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Spanish public prosecutors have opened a new investigation into the troubled affairs of king emeritus Juan Carlos I, led by the specialist anti-corruption unit of the prosecution service. The digital daily reports that the new inquiry is centred on the alleged use by Juan Carlos and other members of the Spanish royal family of opaque credit cards, charged to a bank account in the name of a third party. At the same time, the Spanish tax department has opened its own investigation on how this information was leaked to the newspaper.

Expenses charged to these credit cards were paid by an account in which no member of the royal family appears as account holder, according to sources close to the investigation. It is not alleged that Spain's current monarchs, Felipe VI and Letizia, or their two daughters, the infantas Elionor and Sofía, benefited from the cards.

The financial movements of this account and the spending racked up on the cards took place in the years 2016, 2017 and 2018, says, several years after Juan Carlos I abdicated from the crown.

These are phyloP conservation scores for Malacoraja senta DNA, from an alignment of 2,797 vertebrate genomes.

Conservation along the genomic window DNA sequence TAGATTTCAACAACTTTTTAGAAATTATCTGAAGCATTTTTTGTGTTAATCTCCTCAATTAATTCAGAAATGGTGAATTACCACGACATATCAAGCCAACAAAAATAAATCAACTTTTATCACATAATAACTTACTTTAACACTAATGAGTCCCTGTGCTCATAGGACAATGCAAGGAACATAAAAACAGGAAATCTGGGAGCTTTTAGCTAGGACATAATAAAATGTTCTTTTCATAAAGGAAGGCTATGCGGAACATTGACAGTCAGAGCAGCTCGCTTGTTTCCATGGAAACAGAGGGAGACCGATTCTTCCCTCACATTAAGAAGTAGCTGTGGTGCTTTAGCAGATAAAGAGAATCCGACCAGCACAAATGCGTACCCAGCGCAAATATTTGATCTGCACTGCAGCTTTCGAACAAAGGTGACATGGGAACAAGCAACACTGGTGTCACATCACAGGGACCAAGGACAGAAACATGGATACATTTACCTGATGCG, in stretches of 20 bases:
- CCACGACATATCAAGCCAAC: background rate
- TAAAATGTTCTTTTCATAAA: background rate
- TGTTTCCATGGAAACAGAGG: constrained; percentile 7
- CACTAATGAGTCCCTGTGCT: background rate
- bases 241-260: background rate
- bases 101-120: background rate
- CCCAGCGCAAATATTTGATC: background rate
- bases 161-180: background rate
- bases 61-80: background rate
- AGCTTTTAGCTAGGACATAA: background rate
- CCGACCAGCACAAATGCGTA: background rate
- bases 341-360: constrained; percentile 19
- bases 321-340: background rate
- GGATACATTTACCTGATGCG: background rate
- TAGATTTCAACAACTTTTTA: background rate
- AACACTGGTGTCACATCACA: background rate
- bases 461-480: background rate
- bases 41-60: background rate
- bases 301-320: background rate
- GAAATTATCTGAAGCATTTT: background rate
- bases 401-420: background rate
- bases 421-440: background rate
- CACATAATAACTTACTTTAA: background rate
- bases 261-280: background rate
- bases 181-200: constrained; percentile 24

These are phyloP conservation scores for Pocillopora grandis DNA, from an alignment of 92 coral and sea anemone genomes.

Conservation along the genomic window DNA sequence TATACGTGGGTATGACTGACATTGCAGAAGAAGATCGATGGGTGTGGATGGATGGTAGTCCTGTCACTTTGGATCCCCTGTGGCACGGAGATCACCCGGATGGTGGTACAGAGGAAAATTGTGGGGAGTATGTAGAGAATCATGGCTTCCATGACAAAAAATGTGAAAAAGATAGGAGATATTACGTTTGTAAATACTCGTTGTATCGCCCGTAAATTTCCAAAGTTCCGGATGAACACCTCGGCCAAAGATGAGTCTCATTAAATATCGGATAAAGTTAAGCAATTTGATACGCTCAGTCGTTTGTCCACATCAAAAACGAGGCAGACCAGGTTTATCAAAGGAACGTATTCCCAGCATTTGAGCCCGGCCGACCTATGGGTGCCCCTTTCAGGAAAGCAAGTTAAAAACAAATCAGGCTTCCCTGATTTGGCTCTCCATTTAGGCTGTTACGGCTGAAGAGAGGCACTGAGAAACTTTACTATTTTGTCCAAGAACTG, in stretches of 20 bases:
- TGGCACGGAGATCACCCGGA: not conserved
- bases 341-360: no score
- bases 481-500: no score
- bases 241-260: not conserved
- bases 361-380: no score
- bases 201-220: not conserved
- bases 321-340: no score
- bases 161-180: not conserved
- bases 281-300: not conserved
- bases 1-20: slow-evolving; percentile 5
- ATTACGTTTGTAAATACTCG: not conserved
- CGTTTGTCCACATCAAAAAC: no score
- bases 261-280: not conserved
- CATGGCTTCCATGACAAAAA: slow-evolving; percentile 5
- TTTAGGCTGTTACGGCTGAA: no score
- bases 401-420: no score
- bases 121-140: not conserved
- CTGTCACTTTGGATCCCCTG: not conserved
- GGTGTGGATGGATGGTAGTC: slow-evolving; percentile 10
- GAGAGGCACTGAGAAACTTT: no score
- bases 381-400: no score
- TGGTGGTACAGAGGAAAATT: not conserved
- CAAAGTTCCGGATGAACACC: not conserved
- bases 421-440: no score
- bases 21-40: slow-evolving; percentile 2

Money from a foreign country

The anti-corruption unit is analyzing the expenses charged to these cards and the origin of the money, thought to be from outside Spain, and the Spanish judiciary has sent formal requests to several countries for help in tracking the origin of the funds.

However, while still awaiting the responses from abroad, the Spanish investigators have already found evidence of an alleged tax offence, as the credit card spending constitutes undeclared income of more than 120,000 euros in a single year. Should the investigation go forward, investigative proceedings would be opened in the criminal chamber of the Supreme Court, as Juan Carlos I's current status means he could only be tried in Spain's high court.

The travels of queen Sofía

Among the expenses charged to the card that was in the possession of Juan Carlos's wife, queen Sofía, are several trips to London, where she currently resides, the sources of the investigation told

The possible criminal offences relating to these cards have nothing to do with the judicial investigation into the 65 million euros which Juan Carlos received from Saudi Arabia in 2008 and which, in 2012, he transferred to his lover Corinna Larsen. Juan Carlos I abdicated in 2014. Until then, he had been judicially protected by the Spanish Constitution, which made him inviolable.

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